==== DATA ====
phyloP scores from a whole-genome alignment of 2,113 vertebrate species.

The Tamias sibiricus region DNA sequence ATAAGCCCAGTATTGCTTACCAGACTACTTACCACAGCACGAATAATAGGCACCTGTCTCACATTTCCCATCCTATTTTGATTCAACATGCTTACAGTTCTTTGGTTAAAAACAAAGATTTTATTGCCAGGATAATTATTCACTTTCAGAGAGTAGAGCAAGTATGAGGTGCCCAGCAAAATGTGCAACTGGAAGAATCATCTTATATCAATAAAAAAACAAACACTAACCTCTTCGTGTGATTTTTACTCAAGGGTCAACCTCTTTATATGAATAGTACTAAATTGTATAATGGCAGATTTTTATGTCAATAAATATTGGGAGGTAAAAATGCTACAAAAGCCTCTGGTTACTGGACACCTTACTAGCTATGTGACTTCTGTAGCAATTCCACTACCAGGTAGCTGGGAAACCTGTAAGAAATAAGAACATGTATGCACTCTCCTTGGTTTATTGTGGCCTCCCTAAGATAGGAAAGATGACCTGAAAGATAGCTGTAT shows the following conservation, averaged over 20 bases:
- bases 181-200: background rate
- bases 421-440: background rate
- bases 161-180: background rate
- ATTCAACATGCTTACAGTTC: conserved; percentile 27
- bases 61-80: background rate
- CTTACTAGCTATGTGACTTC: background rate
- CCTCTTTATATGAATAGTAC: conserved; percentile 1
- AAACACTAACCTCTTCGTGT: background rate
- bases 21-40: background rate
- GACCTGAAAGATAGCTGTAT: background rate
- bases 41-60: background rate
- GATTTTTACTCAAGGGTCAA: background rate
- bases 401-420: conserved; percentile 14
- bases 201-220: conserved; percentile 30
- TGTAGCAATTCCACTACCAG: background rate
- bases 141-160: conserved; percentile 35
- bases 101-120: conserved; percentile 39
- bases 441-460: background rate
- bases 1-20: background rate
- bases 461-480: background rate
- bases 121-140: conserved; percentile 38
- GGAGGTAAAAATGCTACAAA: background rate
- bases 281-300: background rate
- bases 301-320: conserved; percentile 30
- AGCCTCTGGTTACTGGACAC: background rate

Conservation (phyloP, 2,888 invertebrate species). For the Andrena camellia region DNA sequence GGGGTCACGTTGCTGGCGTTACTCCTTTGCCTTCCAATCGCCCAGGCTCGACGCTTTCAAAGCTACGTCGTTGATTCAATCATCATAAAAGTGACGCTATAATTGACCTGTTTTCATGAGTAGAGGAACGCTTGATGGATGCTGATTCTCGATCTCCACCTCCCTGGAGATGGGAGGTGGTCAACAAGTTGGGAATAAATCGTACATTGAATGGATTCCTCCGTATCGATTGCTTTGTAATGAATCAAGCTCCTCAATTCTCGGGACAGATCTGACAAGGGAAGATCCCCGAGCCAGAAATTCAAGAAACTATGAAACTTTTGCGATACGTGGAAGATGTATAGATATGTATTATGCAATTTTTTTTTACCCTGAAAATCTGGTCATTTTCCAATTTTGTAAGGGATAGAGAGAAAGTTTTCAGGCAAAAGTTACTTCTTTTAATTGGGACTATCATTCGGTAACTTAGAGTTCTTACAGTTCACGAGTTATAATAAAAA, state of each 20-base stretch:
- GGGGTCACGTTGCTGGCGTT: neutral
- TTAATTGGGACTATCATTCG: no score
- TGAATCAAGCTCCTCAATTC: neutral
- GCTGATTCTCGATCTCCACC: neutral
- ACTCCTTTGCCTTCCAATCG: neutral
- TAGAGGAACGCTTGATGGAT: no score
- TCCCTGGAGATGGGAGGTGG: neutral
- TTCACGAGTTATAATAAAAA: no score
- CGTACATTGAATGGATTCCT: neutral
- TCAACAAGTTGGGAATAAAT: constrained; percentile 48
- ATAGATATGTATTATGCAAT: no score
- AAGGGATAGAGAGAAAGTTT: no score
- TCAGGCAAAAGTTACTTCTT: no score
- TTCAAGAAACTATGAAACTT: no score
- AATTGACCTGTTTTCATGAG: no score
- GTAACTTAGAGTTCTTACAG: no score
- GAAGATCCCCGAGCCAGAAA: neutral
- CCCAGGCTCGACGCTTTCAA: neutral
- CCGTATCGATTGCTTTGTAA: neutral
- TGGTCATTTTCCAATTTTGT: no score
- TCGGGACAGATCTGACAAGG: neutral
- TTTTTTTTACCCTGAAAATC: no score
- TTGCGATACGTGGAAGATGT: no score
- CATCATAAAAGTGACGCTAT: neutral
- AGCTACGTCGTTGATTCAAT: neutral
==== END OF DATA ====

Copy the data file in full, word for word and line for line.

phyloP scores from a whole-genome alignment of 2,113 vertebrate species.

The Tamias sibiricus region DNA sequence ATAAGCCCAGTATTGCTTACCAGACTACTTACCACAGCACGAATAATAGGCACCTGTCTCACATTTCCCATCCTATTTTGATTCAACATGCTTACAGTTCTTTGGTTAAAAACAAAGATTTTATTGCCAGGATAATTATTCACTTTCAGAGAGTAGAGCAAGTATGAGGTGCCCAGCAAAATGTGCAACTGGAAGAATCATCTTATATCAATAAAAAAACAAACACTAACCTCTTCGTGTGATTTTTACTCAAGGGTCAACCTCTTTATATGAATAGTACTAAATTGTATAATGGCAGATTTTTATGTCAATAAATATTGGGAGGTAAAAATGCTACAAAAGCCTCTGGTTACTGGACACCTTACTAGCTATGTGACTTCTGTAGCAATTCCACTACCAGGTAGCTGGGAAACCTGTAAGAAATAAGAACATGTATGCACTCTCCTTGGTTTATTGTGGCCTCCCTAAGATAGGAAAGATGACCTGAAAGATAGCTGTAT shows the following conservation, averaged over 20 bases:
- bases 181-200: background rate
- bases 421-440: background rate
- bases 161-180: background rate
- ATTCAACATGCTTACAGTTC: conserved; percentile 27
- bases 61-80: background rate
- CTTACTAGCTATGTGACTTC: background rate
- CCTCTTTATATGAATAGTAC: conserved; percentile 1
- AAACACTAACCTCTTCGTGT: background rate
- bases 21-40: background rate
- GACCTGAAAGATAGCTGTAT: background rate
- bases 41-60: background rate
- GATTTTTACTCAAGGGTCAA: background rate
- bases 401-420: conserved; percentile 14
- bases 201-220: conserved; percentile 30
- TGTAGCAATTCCACTACCAG: background rate
- bases 141-160: conserved; percentile 35
- bases 101-120: conserved; percentile 39
- bases 441-460: background rate
- bases 1-20: background rate
- bases 461-480: background rate
- bases 121-140: conserved; percentile 38
- GGAGGTAAAAATGCTACAAA: background rate
- bases 281-300: background rate
- bases 301-320: conserved; percentile 30
- AGCCTCTGGTTACTGGACAC: background rate

Conservation (phyloP, 2,888 invertebrate species). For the Andrena camellia region DNA sequence GGGGTCACGTTGCTGGCGTTACTCCTTTGCCTTCCAATCGCCCAGGCTCGACGCTTTCAAAGCTACGTCGTTGATTCAATCATCATAAAAGTGACGCTATAATTGACCTGTTTTCATGAGTAGAGGAACGCTTGATGGATGCTGATTCTCGATCTCCACCTCCCTGGAGATGGGAGGTGGTCAACAAGTTGGGAATAAATCGTACATTGAATGGATTCCTCCGTATCGATTGCTTTGTAATGAATCAAGCTCCTCAATTCTCGGGACAGATCTGACAAGGGAAGATCCCCGAGCCAGAAATTCAAGAAACTATGAAACTTTTGCGATACGTGGAAGATGTATAGATATGTATTATGCAATTTTTTTTTACCCTGAAAATCTGGTCATTTTCCAATTTTGTAAGGGATAGAGAGAAAGTTTTCAGGCAAAAGTTACTTCTTTTAATTGGGACTATCATTCGGTAACTTAGAGTTCTTACAGTTCACGAGTTATAATAAAAA, state of each 20-base stretch:
- GGGGTCACGTTGCTGGCGTT: neutral
- TTAATTGGGACTATCATTCG: no score
- TGAATCAAGCTCCTCAATTC: neutral
- GCTGATTCTCGATCTCCACC: neutral
- ACTCCTTTGCCTTCCAATCG: neutral
- TAGAGGAACGCTTGATGGAT: no score
- TCCCTGGAGATGGGAGGTGG: neutral
- TTCACGAGTTATAATAAAAA: no score
- CGTACATTGAATGGATTCCT: neutral
- TCAACAAGTTGGGAATAAAT: constrained; percentile 48
- ATAGATATGTATTATGCAAT: no score
- AAGGGATAGAGAGAAAGTTT: no score
- TCAGGCAAAAGTTACTTCTT: no score
- TTCAAGAAACTATGAAACTT: no score
- AATTGACCTGTTTTCATGAG: no score
- GTAACTTAGAGTTCTTACAG: no score
- GAAGATCCCCGAGCCAGAAA: neutral
- CCCAGGCTCGACGCTTTCAA: neutral
- CCGTATCGATTGCTTTGTAA: neutral
- TGGTCATTTTCCAATTTTGT: no score
- TCGGGACAGATCTGACAAGG: neutral
- TTTTTTTTACCCTGAAAATC: no score
- TTGCGATACGTGGAAGATGT: no score
- CATCATAAAAGTGACGCTAT: neutral
- AGCTACGTCGTTGATTCAAT: neutral